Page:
The TICKR has two status LEDs. The red one flashes in time with your heart rate, so you can see if it's picking up your heart activity, and the blue one shows you the connection status.
There are certainly cheaper HRMs out there, but the TICKR is far better than most and that's why it wins our Bargain Buy award.
Tail it Bike is a tracker that makes use of GPS, Wi-Fi and GSM to enable you to trace your bike if it is stolen. It works very well, and offers decent battery life.
The tracker is pushed into your handlebar, fitting flush with the end just like a bar tape plug. It works easily on flat bars and also on most road drop handlebars, although it isn’t compatible with some internal routing systems. Tail it does offer a 30-day trial, so if it doesn't fit you can always return it.
The Tail it Bike comes with a SIM card and once that is registered and you've downloaded the app, you are ready to go. If your bike is taken, you’ll be able to track it accurately.
The battery life is several weeks and you’ll receive a text from Tail it letting you know when it’s running low.
The Techalogic DC-1 is a helmet-mounted camera that films in front and behind in quality that’s plenty good enough for recording poor driving.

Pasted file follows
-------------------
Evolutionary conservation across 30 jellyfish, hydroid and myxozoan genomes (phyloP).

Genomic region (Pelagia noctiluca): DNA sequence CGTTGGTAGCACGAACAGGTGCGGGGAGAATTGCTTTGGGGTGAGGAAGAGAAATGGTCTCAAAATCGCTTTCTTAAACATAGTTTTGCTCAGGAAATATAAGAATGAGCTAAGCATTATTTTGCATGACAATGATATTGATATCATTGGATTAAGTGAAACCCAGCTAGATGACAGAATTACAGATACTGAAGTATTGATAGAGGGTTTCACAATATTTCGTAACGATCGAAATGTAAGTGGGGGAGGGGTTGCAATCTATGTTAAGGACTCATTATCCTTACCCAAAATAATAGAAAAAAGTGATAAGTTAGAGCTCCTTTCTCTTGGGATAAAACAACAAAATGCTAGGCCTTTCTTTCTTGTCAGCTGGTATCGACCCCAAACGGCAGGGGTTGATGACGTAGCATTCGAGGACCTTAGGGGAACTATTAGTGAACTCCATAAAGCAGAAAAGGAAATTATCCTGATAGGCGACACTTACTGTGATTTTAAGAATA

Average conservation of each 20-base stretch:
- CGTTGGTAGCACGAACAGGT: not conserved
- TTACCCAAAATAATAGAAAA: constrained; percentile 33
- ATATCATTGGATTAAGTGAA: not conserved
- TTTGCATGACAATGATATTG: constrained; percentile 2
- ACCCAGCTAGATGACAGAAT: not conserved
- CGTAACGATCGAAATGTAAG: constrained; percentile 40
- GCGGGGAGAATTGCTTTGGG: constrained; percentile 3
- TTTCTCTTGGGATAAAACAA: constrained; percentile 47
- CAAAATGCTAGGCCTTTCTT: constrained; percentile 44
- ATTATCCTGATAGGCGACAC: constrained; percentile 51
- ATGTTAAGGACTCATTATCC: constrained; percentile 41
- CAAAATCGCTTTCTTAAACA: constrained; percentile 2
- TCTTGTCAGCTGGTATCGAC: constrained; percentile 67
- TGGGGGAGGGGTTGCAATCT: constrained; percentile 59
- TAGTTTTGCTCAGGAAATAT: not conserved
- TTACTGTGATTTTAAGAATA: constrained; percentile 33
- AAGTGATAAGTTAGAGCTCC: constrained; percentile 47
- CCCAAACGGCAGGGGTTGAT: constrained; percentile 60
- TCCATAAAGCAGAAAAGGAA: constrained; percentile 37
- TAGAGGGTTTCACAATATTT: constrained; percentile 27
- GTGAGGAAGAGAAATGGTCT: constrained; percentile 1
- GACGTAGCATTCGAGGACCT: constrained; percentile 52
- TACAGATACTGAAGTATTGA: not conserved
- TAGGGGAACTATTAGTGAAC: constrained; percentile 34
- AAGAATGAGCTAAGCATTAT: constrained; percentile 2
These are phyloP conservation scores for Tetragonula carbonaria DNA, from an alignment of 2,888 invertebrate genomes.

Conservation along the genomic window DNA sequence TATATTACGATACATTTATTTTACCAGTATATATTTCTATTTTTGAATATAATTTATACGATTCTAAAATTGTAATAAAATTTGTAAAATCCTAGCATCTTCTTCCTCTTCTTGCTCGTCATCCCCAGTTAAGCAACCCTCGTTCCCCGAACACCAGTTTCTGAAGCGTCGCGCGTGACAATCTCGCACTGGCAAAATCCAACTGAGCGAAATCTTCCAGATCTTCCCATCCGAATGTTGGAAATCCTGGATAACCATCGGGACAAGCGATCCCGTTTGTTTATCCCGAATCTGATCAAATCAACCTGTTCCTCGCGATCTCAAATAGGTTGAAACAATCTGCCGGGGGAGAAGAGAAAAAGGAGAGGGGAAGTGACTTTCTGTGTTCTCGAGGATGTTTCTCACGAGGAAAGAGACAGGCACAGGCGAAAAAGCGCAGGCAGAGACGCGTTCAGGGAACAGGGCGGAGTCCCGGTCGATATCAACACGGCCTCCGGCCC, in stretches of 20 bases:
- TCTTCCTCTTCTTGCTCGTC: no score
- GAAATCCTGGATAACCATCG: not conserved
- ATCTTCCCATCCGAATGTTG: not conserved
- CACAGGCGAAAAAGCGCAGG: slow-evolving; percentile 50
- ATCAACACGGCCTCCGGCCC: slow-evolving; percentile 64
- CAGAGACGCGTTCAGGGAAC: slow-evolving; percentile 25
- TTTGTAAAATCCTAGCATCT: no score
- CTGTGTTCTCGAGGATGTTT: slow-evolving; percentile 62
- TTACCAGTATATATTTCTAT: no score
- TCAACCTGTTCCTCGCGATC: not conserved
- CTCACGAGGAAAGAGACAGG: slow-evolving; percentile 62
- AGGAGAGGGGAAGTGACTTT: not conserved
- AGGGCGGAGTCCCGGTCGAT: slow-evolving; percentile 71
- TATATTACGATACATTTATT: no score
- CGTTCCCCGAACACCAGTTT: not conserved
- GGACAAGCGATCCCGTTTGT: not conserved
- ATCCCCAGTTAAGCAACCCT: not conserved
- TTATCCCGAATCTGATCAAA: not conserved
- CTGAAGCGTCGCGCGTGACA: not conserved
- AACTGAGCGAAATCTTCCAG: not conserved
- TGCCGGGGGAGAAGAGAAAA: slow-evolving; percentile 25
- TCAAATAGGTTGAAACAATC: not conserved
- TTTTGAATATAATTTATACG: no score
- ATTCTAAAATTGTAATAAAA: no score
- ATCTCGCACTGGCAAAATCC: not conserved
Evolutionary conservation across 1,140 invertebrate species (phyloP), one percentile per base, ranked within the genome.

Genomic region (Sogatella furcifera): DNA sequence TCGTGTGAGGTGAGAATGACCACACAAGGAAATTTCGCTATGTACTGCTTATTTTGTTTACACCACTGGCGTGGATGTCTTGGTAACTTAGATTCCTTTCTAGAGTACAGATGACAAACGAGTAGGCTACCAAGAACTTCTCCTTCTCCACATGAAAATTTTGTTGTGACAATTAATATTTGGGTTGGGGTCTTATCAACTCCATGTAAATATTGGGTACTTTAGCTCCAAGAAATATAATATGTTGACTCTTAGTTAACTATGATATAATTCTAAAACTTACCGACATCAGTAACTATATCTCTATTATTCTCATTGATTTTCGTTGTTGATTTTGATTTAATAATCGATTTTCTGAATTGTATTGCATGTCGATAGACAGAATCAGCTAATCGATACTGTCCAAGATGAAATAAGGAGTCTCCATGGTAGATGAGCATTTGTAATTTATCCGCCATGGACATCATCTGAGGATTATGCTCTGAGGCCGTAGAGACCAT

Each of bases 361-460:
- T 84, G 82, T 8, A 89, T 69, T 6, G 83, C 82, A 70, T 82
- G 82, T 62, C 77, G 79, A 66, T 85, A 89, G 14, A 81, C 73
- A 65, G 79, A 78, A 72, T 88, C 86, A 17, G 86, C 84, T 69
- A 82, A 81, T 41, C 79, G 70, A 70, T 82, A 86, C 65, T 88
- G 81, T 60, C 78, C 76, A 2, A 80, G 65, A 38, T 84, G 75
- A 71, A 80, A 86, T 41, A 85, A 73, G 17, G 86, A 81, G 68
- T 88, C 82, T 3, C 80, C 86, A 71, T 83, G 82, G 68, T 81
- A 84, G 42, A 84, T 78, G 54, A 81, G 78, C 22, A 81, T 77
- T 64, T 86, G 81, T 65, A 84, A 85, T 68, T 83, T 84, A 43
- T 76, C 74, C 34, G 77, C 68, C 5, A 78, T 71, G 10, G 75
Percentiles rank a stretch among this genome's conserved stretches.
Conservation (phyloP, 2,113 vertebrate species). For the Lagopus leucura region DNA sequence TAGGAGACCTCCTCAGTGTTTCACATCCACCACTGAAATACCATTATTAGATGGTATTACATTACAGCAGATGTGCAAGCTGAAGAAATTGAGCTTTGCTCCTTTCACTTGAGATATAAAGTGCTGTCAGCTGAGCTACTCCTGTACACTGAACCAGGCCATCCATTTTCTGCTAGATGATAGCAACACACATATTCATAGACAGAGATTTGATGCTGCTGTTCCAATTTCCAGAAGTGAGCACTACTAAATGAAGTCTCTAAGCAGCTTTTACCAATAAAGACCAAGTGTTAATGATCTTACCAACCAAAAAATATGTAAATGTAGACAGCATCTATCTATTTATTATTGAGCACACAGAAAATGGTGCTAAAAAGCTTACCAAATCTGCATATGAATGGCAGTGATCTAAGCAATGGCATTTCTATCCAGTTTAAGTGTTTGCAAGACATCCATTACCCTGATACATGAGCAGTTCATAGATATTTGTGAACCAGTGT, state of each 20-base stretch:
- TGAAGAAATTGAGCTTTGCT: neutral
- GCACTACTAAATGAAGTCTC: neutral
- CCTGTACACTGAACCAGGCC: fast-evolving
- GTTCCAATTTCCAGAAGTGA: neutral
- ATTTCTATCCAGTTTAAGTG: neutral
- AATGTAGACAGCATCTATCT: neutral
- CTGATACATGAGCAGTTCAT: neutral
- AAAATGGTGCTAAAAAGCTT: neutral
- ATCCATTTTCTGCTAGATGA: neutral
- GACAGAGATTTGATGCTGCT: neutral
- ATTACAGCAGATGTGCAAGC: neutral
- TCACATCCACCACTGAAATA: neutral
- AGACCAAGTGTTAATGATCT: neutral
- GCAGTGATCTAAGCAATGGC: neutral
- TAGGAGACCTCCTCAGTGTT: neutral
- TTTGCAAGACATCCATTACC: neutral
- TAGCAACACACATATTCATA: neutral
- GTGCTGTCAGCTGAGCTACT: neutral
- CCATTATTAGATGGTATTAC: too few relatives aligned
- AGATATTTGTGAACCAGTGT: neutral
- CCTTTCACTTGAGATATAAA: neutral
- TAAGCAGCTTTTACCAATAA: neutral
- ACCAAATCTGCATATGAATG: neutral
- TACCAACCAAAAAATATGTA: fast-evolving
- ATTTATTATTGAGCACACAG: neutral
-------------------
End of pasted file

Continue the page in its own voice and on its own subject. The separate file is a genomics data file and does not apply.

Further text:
Operation is pretty straightforward and we got 2:42 hours from one charge. You can also plug a battery into the USB socket, at which point the recording time becomes whatever size battery you care to carry around with you.
The whole assembly initially feels a bit of a lump once you’ve mounted it on the helmet, but you soon stop noticing and we found that it never moved about in use.
The system uses generic software called VF Cam which we were able to download and install on a smartphone without issue. The pictures from both cameras appear live on your screen. You can also record this footage onto your phone.
The picture does pixellate a little when you or other objects are moving at speed, and there’s no image stabilisation, but we were always able to read car registration numbers when we needed to.
Okay, an app isn’t a gadget as such, but it’s closely related to one so we’re shoehorning The Sufferfest’s offering in here!
The Sufferfest is an excellent indoor training environment with immersive videos and a unique power profile. It has some unique features, and it will appeal to riders who are targeting a season goal and who want to look beyond just a single power metric.
Structured training is integrated with footage of bike riding and racing. It's a slightly different approach to the interactivity and gamification of the likes of Zwift and Rouvy, and it gives you a little bit more to look at than TrainerRoad.
The Sufferfest app tailors your workouts according to a whole range of measurements (go to our review for all the details on those), rather than pinning everything on your functional threshold power, like many other apps.
If it's your intention to do the meat of your training indoors then we’d certainly recommend The Sufferfest.